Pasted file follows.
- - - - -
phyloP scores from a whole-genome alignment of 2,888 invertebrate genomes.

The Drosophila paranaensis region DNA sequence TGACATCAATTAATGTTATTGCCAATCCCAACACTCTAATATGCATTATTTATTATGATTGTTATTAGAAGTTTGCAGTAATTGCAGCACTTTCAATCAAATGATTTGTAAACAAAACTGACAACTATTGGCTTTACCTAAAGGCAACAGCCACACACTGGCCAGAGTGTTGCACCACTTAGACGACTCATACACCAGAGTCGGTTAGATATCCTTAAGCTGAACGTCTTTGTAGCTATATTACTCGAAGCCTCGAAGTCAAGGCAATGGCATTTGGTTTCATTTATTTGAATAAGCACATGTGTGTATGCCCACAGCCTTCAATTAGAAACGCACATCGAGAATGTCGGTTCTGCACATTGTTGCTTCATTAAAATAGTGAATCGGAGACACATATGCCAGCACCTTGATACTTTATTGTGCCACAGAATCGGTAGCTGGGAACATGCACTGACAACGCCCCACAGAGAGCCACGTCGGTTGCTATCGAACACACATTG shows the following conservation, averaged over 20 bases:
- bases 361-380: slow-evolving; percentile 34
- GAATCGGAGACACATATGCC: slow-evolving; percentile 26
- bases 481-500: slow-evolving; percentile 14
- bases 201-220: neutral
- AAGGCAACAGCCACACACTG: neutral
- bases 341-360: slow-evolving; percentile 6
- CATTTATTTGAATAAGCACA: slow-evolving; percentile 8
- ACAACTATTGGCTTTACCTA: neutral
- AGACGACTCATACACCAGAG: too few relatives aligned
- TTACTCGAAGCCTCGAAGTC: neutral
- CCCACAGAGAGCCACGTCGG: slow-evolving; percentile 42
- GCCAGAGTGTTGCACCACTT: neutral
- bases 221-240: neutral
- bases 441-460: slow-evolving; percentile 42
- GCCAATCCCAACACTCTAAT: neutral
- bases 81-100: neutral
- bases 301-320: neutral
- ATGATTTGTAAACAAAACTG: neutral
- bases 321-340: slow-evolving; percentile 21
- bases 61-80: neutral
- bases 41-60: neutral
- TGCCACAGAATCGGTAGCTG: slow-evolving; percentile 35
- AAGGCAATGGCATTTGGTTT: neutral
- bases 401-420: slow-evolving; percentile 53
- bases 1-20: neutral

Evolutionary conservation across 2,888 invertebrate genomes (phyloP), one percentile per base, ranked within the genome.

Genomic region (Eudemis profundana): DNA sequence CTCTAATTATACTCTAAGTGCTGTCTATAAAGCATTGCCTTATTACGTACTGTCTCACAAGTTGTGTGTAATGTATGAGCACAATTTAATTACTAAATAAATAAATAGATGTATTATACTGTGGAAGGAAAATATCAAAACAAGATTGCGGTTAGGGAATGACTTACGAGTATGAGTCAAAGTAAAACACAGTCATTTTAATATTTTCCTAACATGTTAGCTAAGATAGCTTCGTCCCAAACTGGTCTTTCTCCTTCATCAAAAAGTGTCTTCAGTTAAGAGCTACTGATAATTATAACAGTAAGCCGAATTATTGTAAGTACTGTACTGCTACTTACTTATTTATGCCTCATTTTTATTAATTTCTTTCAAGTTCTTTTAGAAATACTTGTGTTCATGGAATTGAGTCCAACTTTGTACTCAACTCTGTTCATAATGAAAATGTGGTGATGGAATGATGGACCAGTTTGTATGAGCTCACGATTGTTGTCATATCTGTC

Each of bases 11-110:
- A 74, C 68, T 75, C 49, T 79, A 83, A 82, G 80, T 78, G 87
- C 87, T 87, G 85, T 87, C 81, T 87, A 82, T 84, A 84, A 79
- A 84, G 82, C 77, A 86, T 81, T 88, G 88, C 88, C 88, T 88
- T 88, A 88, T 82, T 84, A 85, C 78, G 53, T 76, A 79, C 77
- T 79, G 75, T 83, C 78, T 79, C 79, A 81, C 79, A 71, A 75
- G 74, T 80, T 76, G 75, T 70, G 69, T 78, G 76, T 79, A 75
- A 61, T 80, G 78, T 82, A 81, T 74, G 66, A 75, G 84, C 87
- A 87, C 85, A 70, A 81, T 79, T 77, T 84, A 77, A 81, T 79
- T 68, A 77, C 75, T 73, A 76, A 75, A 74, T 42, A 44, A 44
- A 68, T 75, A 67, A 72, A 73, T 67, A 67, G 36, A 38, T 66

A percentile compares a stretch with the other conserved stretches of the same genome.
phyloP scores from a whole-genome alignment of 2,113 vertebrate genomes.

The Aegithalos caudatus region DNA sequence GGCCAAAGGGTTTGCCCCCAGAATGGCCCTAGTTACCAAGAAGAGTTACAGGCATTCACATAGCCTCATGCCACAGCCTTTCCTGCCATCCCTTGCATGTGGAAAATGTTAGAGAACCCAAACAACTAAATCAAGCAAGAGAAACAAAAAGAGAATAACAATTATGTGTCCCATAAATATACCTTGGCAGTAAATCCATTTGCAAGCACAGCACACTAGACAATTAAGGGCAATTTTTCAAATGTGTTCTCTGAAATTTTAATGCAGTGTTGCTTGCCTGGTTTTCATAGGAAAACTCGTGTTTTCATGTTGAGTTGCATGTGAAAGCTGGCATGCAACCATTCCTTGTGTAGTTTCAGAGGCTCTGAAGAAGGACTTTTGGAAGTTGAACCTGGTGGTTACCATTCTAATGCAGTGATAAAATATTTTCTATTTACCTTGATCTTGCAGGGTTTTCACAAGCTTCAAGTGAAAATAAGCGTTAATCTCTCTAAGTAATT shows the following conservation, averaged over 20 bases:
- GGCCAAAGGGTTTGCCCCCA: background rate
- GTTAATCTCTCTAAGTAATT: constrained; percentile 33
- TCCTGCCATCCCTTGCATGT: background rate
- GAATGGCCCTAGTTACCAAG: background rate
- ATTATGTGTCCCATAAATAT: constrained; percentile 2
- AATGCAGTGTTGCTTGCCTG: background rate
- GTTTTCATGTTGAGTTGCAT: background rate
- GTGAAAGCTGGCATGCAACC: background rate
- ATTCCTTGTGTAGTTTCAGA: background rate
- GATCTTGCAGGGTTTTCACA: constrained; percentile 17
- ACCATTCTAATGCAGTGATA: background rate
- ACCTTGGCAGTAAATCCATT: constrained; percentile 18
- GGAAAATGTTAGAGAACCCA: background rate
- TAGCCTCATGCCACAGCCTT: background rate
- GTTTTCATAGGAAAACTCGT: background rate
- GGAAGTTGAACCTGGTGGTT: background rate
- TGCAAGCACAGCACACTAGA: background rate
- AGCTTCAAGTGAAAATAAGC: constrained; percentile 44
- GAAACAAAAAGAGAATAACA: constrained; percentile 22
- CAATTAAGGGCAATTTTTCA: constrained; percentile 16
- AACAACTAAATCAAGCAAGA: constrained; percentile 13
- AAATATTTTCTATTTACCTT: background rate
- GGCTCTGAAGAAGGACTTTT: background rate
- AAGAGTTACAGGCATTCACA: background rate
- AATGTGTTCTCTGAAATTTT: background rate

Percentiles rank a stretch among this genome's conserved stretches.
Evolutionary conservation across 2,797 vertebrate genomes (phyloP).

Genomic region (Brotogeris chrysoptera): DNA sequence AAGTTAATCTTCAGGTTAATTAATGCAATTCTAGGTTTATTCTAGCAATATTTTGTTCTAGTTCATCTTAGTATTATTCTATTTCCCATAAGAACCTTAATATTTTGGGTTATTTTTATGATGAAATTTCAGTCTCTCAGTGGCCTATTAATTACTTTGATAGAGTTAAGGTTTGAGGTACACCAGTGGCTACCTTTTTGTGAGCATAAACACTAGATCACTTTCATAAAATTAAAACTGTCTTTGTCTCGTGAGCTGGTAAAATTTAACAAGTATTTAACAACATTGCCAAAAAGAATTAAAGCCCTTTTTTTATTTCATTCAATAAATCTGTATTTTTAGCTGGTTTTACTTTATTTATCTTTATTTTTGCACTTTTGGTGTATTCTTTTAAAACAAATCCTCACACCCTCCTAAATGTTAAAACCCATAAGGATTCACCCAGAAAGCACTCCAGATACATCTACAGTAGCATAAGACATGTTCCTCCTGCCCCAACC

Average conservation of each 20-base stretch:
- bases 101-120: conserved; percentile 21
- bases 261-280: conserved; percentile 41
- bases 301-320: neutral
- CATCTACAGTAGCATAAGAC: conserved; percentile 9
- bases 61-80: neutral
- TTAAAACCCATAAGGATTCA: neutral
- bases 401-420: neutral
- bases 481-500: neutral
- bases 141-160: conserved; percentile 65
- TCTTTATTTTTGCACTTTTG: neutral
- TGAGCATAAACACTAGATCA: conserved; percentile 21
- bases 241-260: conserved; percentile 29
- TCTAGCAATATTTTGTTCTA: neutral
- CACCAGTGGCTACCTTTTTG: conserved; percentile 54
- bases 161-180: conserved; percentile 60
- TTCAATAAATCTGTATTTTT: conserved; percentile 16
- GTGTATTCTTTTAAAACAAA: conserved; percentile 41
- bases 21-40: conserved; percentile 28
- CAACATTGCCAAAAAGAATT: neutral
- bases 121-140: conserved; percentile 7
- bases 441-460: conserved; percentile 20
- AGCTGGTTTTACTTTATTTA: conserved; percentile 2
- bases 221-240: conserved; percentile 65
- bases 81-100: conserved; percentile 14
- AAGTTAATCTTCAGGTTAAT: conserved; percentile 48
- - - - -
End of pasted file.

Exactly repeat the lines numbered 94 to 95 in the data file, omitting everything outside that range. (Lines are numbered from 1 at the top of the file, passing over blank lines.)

- AGCTGGTTTTACTTTATTTA: conserved; percentile 2
- bases 221-240: conserved; percentile 65